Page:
Shaky with present-tense urgency, Lotfy Nathan’s frenetic, death-defying look at trick-bike urban dissidents in Baltimore, Maryland, and a young man named Pug who dreams of joining them, takes turns being exhilarating, suspenseful and sad, but remains the best nonfiction thrill-ride since Leviathan. With each glorious wheelie the tension mounts, but this isn’t simple subculture exploitation, and the family drama at the film’s core never demeans. Social rebellion is glorified unrepentantly, because the allure to danger is one of the most universal human emotions.
6. Museum Hours
Jem Cohen, Austria / USA
At the Kunsthistorisches Museum in Vienna, a guard befriends a lost visitor, setting in motion a quietly moving story about art, the city and intersecting lives that finds mysterious power in minute observations and active, lived-in conversations. Apparently nonfiction images of the public engaging with masterworks of art hold a unique, transfixing power and the oblique intersection of fiction and documentary gently moves the film toward a self-aware sublimity. As enriching as a lovely talk with an old friend or an afternoon spent looking at great paintings, Jem Cohen’s film is a quiet marvel.
(Layali Bala Noom) Eliane Raheb, United Arab Emirates / France / Lebanon / Palestine / Qatar
Without that other film that features charismatic war criminals perceived as heroes, this complex, unforgettable Sleepless Nights might be most troubling film of the year. Still, it’s one of the 2013’s best, shockingly overlooked and under-programmed after a few festival screenings earlier in the year, including True/False. The film is dense, wrenching and fascinating, at once a feat of stunt cinema and deeply felt art-journalism. Its riddles continue to haunt and will for some time.
4. These Birds Walk
Omar Mullick / Bassam Tariq, Pakistan / USA
The humanitarian heart at the centre of this portrait of the community of children and young men surrounding the venerable Edhi Foundation in Karachi, Pakistan never obscures a pure, unfiltered love of cinema. From the dazzling opening scene through to the heartbreaking final images, directors Omar Mullick and Bassam Tariq are always relentlessly searching for moments of filmic clarity, sparks of light and energy that will transport their audience from passive viewers to active participants, proving that an engaged cinematic experience can open the world.
Adam Curtis, UK
British documentary master Adam Curtis has been expanding his signature style in the last few years, starting with It Felt Like a Kiss in 2009, which made him an immersive gallery artist. Now, after his collaboration with Massive Attack, we have Adam Curtis, arena art superstar. The furious and potent political style remains, but his wry, affecting, montage take on our collective rumbling toward certain apocalypse gets bigger, more fun and even a little uplifting. An emotional, dazzling experiment in gig cinema that anyone lucky enough to see will never forget.
(La última estación) Cristian Soto / Catalina Vergara, Chile / Germany
A poem about dying that conjures the sad magic that great art about the end of life can sometimes accomplish, while also giving a clear-eyed observational look at the practical realities of a Chilean nursing home. Harrowing, delightful, transcendent and full of incredible captured moments, The Last Station is an unbearably moving cinematic achievement.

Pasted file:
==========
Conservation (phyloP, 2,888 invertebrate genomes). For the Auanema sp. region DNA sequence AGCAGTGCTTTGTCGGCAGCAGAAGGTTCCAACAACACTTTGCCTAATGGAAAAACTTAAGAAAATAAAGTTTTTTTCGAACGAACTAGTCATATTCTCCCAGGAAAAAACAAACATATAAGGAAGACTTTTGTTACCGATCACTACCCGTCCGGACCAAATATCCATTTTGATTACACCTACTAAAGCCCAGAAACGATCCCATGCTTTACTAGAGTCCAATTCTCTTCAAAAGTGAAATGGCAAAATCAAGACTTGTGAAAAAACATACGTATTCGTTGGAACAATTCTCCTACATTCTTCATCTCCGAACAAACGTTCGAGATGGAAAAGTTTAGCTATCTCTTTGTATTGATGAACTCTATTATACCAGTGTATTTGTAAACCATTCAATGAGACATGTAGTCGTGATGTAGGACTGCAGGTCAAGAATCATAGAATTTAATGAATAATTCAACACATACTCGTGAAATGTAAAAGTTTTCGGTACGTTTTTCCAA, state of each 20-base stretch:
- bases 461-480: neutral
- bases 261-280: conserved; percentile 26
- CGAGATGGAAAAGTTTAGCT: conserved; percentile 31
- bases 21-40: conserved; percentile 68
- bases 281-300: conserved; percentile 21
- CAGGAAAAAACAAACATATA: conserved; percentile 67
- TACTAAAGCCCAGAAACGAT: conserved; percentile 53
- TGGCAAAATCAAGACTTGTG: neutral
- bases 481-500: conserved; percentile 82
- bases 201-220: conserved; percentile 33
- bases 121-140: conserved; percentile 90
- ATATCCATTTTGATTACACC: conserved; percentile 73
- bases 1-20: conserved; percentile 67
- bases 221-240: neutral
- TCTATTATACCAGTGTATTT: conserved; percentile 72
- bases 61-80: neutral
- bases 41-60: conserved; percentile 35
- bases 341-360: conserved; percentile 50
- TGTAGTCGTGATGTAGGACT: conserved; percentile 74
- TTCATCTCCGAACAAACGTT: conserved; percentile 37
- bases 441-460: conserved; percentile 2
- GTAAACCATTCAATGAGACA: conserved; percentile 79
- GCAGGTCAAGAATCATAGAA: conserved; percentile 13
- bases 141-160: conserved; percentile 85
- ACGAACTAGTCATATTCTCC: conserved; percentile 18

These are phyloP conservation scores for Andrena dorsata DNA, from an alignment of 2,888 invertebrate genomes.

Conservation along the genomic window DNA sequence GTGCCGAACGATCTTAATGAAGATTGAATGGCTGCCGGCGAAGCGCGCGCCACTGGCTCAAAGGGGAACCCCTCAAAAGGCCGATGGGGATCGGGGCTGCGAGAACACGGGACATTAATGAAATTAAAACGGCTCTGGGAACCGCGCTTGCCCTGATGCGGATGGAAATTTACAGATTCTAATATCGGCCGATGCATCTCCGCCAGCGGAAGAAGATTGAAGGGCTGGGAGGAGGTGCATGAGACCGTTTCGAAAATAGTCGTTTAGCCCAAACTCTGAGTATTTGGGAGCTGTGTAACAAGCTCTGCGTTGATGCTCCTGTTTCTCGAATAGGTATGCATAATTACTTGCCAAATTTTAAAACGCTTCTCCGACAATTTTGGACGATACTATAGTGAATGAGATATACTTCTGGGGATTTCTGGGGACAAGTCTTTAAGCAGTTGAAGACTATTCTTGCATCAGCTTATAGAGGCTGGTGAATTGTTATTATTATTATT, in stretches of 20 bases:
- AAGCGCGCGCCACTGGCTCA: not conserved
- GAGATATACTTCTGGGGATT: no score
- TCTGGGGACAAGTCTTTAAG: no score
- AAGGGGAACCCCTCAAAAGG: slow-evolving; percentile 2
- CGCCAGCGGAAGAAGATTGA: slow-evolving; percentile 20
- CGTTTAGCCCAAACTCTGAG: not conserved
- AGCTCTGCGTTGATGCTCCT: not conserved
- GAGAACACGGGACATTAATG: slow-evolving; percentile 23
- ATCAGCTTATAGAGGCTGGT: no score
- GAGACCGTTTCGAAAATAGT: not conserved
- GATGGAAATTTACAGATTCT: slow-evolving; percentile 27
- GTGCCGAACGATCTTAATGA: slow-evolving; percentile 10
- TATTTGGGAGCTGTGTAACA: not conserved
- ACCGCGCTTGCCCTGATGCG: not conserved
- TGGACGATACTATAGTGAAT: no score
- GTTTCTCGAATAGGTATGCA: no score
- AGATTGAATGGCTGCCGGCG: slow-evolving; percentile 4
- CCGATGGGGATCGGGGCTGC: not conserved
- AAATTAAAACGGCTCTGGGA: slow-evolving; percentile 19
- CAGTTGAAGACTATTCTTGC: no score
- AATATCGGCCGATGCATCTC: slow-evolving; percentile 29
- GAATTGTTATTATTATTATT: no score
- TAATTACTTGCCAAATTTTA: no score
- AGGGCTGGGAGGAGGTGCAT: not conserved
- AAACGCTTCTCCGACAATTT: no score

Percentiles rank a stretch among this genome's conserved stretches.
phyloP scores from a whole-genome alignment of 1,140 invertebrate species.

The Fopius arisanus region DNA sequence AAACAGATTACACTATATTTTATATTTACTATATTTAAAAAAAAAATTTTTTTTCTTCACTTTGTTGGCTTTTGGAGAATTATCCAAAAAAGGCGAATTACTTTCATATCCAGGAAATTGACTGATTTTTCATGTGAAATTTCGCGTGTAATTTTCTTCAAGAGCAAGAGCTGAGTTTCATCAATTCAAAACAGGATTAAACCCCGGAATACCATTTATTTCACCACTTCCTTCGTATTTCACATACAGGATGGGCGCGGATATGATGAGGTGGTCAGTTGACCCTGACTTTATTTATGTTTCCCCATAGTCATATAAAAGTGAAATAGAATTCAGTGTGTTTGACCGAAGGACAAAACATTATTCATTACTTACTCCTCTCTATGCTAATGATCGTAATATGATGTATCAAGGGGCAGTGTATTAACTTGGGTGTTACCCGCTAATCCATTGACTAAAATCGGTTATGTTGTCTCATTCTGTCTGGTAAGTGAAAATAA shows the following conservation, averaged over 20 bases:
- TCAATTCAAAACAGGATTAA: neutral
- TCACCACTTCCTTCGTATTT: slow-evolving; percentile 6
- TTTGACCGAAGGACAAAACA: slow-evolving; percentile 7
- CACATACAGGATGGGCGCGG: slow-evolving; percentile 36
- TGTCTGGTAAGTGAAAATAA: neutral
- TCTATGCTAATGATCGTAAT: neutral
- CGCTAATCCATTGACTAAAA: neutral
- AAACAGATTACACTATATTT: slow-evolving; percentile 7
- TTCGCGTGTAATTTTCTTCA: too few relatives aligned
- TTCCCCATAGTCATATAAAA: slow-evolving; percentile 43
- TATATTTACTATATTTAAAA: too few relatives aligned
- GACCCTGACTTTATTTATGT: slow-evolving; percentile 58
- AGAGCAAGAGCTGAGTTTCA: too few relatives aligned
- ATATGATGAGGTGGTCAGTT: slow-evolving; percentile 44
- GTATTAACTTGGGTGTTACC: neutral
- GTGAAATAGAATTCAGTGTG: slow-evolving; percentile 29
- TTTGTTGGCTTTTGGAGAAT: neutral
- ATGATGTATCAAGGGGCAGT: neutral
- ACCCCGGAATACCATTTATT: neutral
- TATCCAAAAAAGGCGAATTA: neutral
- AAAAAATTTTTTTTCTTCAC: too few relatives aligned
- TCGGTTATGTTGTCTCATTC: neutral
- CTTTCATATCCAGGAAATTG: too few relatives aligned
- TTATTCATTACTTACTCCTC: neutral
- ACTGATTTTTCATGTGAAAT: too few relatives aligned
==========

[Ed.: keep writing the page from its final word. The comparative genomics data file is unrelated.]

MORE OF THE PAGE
Joshua Oppenheimer, Denmark / Germany / Finland / UK / Netherlands / Norway / Poland / Sweden
No need to get tricky here: The Act of Killing is a cataclysm of a film, destined to be picked at and debated for years, but a feat unlikely to be outdone. It reminds me of a nonfiction A Clockwork Orange, a movie so desperately troubling yet still able to make an impression with mainstream viewers.
The questions it raises about the mythologising power of images will haunt the cinema going forward. Like Leviathan, it is an absolute game-changer, elevating documentary form and laying waste to precious ideas of objectivity and subservience to journalism.
This is a movie of shattering moments, full of contradictions and darkness that refuses to be easily soluble. It’s also a forceful scream from the documentary ghetto. We are movies: hear us howl!
Aatsinki: the Story of Arctic Cowboys
Jessica Oreck, USA / Finland
Shaul Schwarz, USA / Mexico
Michal Marzak, Germany / Poland
Garden of Eden
Ran Tal, Israel
(L’image manquante) Rithy Panh, Cambodia / France
Dave Carroll, USA
The Naked Room
(El Cuarto Desnudo) Nuria Ibañez, Mexico
Remote Area Medical
Jeff Reichert / Farihah Zaman, USA
We Always Lie to Strangers
AJ Schnack / David Boone Wilson, USA
Tim Sutton, USA
Ben Safdie / Joshua Safdie, USA
The Machine That Makes Everything Disappear
(Manqana, romelic kvelafers gaaqrobs) Tinatin Gurchiani, Georgia
Dear Valued Guests
Jarred Alterman / Paul Sturtz, USA
Austin Peck / Anneliese Vandenberg, USA
David Redmon / Ashley Sabin, USA
Petra Costa, Brazil / USA
Emma Davie / Morag McKinnon, Denmark / Finland / UK
Nick Bentgen, USA
Martha Shane / Lana Wilson, USA
Virpi Suutari, Finland
James N. Kienitz Wilkins, USA
To the Wolf
(Sto Lyko) Aran Hughes / Christina Koutsospyrou, Greece / France / UK
Libbie Dina Cohn / J.P. Sniadecki, USA